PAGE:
Adverse Possession

Cornell Law School defines adverse possession as “a doctrine under which a person in possession of land owned by someone else may acquire valid title to it, so long as certain common law requirements are met, and the adverse possessor is in possession for a sufficient period of time, as defined by a statute of limitations.” Establishing or settling a title to certain real property (generally fixed property like land and buildings) often requires meeting all of certain specific factual requirements. That certainly is the case in Arkansas when the method for settling a title is application of the concept of adverse possession. Adverse possession cases often involve boundary line disputes or encroachments.

The list of requirements for establishing title by adverse possession in Arkansas is longer than that of some jurisdictions because, while it has been generated over hundreds of years by the common law, it also has been added to by very specific Arkansas statutes, most notably A.C.A. §18-11-106, which codifies Act §776 of 1995, §1, and Act 84 of 2005, §1.

The overall purpose of the concept of adverse possession has been similar to that of statutes of limitation generally—that is, to bring closure to claims that are or may be contested, within a reasonable time, given that owners may have come to act in reliance on a perceived state of ownership.

But the Arkansas statutes have added more requirements to the common law list, most recently to deal with perceived abuses, given that takings by adverse possession always involve an involuntary loss or forfeiture, which is not favored in the law.

Elements of Adverse Possession at Common Law
The claimant must occupy the property claimed (which would include occupancy by tenants) exclusively for at least seven years to obtain possession of the property. For example, possession of a pasture might not be exclusive if both the claimant and the record owner have grazed cattle in the pasture. If the claimant fenced the pasture and otherwise excluded the record owner (and others), the possession would be exclusive.

The occupation must also be continuous. Exclusive occupation for a couple of years of that pasture, for example, followed by non-use for four years and then a return for a year would not be sufficient. (The seven-year period that is central to adverse possession is not the same as a statute of limitations, perhaps for trespass, which would start to run at that first possession.) The term “claimant” may include previous occupants.

To obtain possession, the occupation must be open and notorious and hostile—that is, it must be such that a reasonable observer could recognize it. It cannot be tucked away and out of sight, or somehow concealed, as with a fence line overgrown by dense undergrowth.

The claimant must occupy the property with the intent to hold against the true owner. That means a claimant must act as if she believes that she owns the property claimed, in good faith. However, possession may be “constructive”—that is, a claimant might occupy and possess a house and pasture without physically occupying the pasture, if she has color of title to both house and pasture, and pays the taxes on both. In this context, “color of title” means that the claimant’s occupancy is pursuant to a document, such as a deed or will, which also describes the claimed property. Cornell Law School defines color of title this way: “A person has ‘color of title’ to a piece of property when, for one reason or another, the document evidencing title (a deed, for example) is invalid.”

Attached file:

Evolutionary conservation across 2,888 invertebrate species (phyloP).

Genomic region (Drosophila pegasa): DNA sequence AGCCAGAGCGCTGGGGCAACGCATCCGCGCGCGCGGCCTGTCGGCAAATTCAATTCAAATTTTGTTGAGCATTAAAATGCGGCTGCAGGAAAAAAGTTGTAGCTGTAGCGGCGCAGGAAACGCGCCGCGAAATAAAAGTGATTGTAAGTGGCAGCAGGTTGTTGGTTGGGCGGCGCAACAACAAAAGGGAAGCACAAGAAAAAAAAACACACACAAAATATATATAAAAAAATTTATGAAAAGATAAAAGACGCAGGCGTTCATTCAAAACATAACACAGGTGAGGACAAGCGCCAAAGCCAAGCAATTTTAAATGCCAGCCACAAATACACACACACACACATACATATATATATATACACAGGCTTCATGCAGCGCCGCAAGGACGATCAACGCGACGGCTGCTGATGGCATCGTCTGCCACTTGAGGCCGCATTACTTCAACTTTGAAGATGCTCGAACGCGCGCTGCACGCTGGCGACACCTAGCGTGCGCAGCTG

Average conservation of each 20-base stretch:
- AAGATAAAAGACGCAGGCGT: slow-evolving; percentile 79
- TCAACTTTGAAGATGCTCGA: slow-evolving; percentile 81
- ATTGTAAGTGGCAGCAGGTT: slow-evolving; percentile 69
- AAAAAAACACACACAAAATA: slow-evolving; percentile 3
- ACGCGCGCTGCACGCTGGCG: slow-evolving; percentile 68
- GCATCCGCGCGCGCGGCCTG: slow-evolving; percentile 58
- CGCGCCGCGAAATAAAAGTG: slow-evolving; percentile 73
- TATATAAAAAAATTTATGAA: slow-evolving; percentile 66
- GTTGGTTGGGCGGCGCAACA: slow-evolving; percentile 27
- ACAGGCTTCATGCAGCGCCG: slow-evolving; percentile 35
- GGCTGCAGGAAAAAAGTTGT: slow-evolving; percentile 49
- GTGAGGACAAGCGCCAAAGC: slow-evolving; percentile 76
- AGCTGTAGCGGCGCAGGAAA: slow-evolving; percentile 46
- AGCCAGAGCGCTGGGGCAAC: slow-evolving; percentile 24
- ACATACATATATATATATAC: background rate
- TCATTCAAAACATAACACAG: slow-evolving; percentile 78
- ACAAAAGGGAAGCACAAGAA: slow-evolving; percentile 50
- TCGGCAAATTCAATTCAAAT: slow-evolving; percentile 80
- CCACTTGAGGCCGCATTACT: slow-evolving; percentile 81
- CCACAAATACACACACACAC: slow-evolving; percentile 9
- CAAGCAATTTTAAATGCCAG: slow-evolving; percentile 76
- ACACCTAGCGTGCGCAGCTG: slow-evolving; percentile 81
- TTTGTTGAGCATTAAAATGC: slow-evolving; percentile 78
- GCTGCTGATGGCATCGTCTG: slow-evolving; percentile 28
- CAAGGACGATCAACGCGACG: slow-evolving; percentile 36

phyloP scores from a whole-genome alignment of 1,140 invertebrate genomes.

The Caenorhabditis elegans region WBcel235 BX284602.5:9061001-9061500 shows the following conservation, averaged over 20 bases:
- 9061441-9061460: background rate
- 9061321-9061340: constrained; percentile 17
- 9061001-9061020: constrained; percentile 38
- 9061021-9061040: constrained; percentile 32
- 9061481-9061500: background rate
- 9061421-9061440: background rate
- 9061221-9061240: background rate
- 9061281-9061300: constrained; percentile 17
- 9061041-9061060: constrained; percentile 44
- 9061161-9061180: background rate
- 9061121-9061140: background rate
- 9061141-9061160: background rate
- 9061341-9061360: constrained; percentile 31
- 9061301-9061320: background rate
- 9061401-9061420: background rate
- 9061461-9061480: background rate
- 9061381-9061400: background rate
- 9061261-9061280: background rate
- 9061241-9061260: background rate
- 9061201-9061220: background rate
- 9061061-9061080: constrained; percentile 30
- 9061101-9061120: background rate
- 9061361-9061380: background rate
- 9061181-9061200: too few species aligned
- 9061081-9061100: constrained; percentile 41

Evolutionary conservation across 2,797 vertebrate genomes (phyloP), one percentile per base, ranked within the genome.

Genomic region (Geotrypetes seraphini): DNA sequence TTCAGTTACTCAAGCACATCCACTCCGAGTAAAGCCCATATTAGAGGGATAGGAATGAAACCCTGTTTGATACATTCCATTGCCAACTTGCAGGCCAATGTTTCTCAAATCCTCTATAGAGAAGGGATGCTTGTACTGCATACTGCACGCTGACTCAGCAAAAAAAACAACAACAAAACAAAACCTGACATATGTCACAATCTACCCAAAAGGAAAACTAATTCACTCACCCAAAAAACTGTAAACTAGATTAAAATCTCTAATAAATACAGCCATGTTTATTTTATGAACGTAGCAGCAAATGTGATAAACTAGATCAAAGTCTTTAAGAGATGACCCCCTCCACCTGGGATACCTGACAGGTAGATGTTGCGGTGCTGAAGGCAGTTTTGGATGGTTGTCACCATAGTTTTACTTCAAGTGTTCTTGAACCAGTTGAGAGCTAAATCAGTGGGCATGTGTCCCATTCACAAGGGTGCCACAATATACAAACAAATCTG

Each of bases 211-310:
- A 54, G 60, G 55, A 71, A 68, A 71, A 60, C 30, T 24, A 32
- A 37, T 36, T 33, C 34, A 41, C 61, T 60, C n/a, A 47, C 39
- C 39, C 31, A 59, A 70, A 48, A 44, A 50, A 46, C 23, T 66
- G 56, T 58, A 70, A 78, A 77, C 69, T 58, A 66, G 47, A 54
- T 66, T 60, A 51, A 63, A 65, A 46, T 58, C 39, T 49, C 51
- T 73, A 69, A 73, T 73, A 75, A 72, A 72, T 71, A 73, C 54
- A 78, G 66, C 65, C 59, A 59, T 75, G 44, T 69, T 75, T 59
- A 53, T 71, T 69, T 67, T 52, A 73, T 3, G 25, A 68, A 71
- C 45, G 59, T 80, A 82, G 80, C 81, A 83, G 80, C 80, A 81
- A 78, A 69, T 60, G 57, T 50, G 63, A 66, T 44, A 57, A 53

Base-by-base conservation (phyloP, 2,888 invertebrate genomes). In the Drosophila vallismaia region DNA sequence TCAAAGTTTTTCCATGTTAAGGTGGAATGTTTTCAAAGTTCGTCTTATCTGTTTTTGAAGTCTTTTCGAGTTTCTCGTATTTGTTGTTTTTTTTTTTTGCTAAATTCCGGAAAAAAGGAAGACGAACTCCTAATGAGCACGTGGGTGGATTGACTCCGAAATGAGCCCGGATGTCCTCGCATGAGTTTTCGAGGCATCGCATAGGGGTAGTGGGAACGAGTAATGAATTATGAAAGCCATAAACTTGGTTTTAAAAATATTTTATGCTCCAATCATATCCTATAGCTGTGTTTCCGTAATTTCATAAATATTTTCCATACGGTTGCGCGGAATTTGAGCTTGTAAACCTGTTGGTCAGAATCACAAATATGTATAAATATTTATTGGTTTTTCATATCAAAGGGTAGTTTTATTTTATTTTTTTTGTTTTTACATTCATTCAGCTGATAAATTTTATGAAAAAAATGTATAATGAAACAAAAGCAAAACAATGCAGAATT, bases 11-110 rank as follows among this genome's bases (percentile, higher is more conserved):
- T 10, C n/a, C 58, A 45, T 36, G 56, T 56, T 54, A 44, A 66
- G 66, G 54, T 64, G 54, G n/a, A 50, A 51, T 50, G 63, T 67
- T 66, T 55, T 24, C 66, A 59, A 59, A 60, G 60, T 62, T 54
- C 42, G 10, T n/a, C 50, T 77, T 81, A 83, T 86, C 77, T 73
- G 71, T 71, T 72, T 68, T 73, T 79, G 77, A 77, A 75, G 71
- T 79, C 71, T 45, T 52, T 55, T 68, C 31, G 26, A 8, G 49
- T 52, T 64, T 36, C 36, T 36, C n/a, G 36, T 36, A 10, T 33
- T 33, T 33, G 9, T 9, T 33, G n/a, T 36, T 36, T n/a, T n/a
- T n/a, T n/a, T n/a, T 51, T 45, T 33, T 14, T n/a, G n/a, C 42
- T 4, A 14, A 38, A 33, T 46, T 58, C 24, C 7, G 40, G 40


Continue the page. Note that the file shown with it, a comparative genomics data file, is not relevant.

The true owner must have actual notice of the claim, or circumstances must be such that the notice is assumed.

Some uses are merely permissive—an occasional passage over the pasture of the cattle in our example would not likely telegraph to the true owner that an adverse claim was intended. Regular passage, without comment from the true owner, would be more likely to create a prescriptive easement (right to use property without the owner’s permission, acquired by open, obvious use over a period of time established by state law), which would not require exclusivity.

The concept of adverse possession requires owners to stay informed about their property, but also requires claimants to communicate their intentions.

Simply stated, the statutes now require claimants to have color of title to the property claimed or contiguous property and to have paid ad valorem taxes (which are levied according to the value of property as determined by an appraisal or assessment) on it or contiguous property for seven years, in addition to meeting the common law tests.

Color of Title
In this context, the term “color of title” means that the claimant obtained her title based on a document such as a deed or perhaps a will that, on its face, evidences passage of title to the property claimed. A claimant’s title can qualify, even if it is defective, if that defect (such as a bad legal description) can only be discovered by examining other documents. This bears on the implied good faith requirement. The claimant must be able to state that she thought she got title based not only on possession meeting the other listed requirements, but also based on a document. In other words, a claimant cannot simply squat on another’s property for seven years without such a document, as to the claimed property or as to contiguous property, and without paying taxes on the property claimed or on contiguous property.